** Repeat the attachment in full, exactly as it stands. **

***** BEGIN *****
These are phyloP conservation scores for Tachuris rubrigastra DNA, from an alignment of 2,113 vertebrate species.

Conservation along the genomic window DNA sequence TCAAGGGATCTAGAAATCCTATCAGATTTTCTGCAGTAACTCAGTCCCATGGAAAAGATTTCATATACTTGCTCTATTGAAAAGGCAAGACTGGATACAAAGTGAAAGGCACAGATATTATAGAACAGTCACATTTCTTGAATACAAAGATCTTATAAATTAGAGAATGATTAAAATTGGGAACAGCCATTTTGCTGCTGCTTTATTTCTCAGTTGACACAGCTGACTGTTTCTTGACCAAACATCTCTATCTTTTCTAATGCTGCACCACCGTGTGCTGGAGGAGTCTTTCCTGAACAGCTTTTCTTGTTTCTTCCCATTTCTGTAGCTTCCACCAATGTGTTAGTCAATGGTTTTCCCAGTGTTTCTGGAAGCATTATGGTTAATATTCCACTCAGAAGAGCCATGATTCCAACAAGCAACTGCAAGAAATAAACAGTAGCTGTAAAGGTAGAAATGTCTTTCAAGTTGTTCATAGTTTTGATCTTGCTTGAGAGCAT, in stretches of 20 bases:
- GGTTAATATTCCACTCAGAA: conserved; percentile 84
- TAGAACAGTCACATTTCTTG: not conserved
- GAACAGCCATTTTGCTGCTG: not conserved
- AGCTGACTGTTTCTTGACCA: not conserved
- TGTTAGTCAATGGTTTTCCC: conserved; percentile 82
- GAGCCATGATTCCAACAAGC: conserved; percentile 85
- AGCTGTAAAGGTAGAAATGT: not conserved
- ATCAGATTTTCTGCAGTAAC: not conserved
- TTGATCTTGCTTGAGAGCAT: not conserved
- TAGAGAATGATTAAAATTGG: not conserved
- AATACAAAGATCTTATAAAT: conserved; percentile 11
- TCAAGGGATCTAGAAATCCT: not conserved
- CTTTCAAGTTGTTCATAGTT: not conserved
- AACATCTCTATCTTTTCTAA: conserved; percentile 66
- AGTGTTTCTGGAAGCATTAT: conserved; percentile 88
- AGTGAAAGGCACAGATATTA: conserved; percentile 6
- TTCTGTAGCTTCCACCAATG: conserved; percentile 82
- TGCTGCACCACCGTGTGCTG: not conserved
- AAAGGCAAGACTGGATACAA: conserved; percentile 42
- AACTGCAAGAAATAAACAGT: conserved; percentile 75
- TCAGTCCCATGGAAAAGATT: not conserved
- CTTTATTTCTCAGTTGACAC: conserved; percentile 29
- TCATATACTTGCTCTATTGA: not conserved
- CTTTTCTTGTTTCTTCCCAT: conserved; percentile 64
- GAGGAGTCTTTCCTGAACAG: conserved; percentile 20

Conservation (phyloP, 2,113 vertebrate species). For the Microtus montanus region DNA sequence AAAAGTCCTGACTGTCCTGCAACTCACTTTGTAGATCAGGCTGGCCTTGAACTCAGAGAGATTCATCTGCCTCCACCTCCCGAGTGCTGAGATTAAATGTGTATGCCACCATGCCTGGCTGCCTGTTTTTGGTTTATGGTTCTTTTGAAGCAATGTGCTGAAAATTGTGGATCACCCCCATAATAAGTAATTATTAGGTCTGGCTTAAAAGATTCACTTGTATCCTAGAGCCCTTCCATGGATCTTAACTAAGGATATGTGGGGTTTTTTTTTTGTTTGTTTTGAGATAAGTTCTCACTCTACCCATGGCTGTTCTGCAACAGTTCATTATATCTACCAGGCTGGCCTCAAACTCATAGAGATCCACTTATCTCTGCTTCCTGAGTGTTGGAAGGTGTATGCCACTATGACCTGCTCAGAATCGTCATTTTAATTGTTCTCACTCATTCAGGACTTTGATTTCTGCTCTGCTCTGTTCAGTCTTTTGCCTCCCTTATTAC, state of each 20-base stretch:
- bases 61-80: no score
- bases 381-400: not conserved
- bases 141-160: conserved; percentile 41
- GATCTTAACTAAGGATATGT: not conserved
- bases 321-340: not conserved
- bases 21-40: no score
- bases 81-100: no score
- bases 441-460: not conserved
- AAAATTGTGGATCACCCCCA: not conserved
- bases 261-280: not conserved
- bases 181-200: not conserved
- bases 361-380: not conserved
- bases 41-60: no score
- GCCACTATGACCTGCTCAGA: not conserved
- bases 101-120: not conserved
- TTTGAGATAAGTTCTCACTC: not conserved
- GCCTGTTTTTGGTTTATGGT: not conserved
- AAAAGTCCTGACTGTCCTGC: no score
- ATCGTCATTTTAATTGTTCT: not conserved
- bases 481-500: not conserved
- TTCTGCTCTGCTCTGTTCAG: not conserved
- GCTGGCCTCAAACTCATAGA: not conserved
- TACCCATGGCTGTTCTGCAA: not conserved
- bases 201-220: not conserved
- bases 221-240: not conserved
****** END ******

These are phyloP conservation scores for Tachuris rubrigastra DNA, from an alignment of 2,113 vertebrate species.

Conservation along the genomic window DNA sequence TCAAGGGATCTAGAAATCCTATCAGATTTTCTGCAGTAACTCAGTCCCATGGAAAAGATTTCATATACTTGCTCTATTGAAAAGGCAAGACTGGATACAAAGTGAAAGGCACAGATATTATAGAACAGTCACATTTCTTGAATACAAAGATCTTATAAATTAGAGAATGATTAAAATTGGGAACAGCCATTTTGCTGCTGCTTTATTTCTCAGTTGACACAGCTGACTGTTTCTTGACCAAACATCTCTATCTTTTCTAATGCTGCACCACCGTGTGCTGGAGGAGTCTTTCCTGAACAGCTTTTCTTGTTTCTTCCCATTTCTGTAGCTTCCACCAATGTGTTAGTCAATGGTTTTCCCAGTGTTTCTGGAAGCATTATGGTTAATATTCCACTCAGAAGAGCCATGATTCCAACAAGCAACTGCAAGAAATAAACAGTAGCTGTAAAGGTAGAAATGTCTTTCAAGTTGTTCATAGTTTTGATCTTGCTTGAGAGCAT, in stretches of 20 bases:
- GGTTAATATTCCACTCAGAA: conserved; percentile 84
- TAGAACAGTCACATTTCTTG: not conserved
- GAACAGCCATTTTGCTGCTG: not conserved
- AGCTGACTGTTTCTTGACCA: not conserved
- TGTTAGTCAATGGTTTTCCC: conserved; percentile 82
- GAGCCATGATTCCAACAAGC: conserved; percentile 85
- AGCTGTAAAGGTAGAAATGT: not conserved
- ATCAGATTTTCTGCAGTAAC: not conserved
- TTGATCTTGCTTGAGAGCAT: not conserved
- TAGAGAATGATTAAAATTGG: not conserved
- AATACAAAGATCTTATAAAT: conserved; percentile 11
- TCAAGGGATCTAGAAATCCT: not conserved
- CTTTCAAGTTGTTCATAGTT: not conserved
- AACATCTCTATCTTTTCTAA: conserved; percentile 66
- AGTGTTTCTGGAAGCATTAT: conserved; percentile 88
- AGTGAAAGGCACAGATATTA: conserved; percentile 6
- TTCTGTAGCTTCCACCAATG: conserved; percentile 82
- TGCTGCACCACCGTGTGCTG: not conserved
- AAAGGCAAGACTGGATACAA: conserved; percentile 42
- AACTGCAAGAAATAAACAGT: conserved; percentile 75
- TCAGTCCCATGGAAAAGATT: not conserved
- CTTTATTTCTCAGTTGACAC: conserved; percentile 29
- TCATATACTTGCTCTATTGA: not conserved
- CTTTTCTTGTTTCTTCCCAT: conserved; percentile 64
- GAGGAGTCTTTCCTGAACAG: conserved; percentile 20

Conservation (phyloP, 2,113 vertebrate species). For the Microtus montanus region DNA sequence AAAAGTCCTGACTGTCCTGCAACTCACTTTGTAGATCAGGCTGGCCTTGAACTCAGAGAGATTCATCTGCCTCCACCTCCCGAGTGCTGAGATTAAATGTGTATGCCACCATGCCTGGCTGCCTGTTTTTGGTTTATGGTTCTTTTGAAGCAATGTGCTGAAAATTGTGGATCACCCCCATAATAAGTAATTATTAGGTCTGGCTTAAAAGATTCACTTGTATCCTAGAGCCCTTCCATGGATCTTAACTAAGGATATGTGGGGTTTTTTTTTTGTTTGTTTTGAGATAAGTTCTCACTCTACCCATGGCTGTTCTGCAACAGTTCATTATATCTACCAGGCTGGCCTCAAACTCATAGAGATCCACTTATCTCTGCTTCCTGAGTGTTGGAAGGTGTATGCCACTATGACCTGCTCAGAATCGTCATTTTAATTGTTCTCACTCATTCAGGACTTTGATTTCTGCTCTGCTCTGTTCAGTCTTTTGCCTCCCTTATTAC, state of each 20-base stretch:
- bases 61-80: no score
- bases 381-400: not conserved
- bases 141-160: conserved; percentile 41
- GATCTTAACTAAGGATATGT: not conserved
- bases 321-340: not conserved
- bases 21-40: no score
- bases 81-100: no score
- bases 441-460: not conserved
- AAAATTGTGGATCACCCCCA: not conserved
- bases 261-280: not conserved
- bases 181-200: not conserved
- bases 361-380: not conserved
- bases 41-60: no score
- GCCACTATGACCTGCTCAGA: not conserved
- bases 101-120: not conserved
- TTTGAGATAAGTTCTCACTC: not conserved
- GCCTGTTTTTGGTTTATGGT: not conserved
- AAAAGTCCTGACTGTCCTGC: no score
- ATCGTCATTTTAATTGTTCT: not conserved
- bases 481-500: not conserved
- TTCTGCTCTGCTCTGTTCAG: not conserved
- GCTGGCCTCAAACTCATAGA: not conserved
- TACCCATGGCTGTTCTGCAA: not conserved
- bases 201-220: not conserved
- bases 221-240: not conserved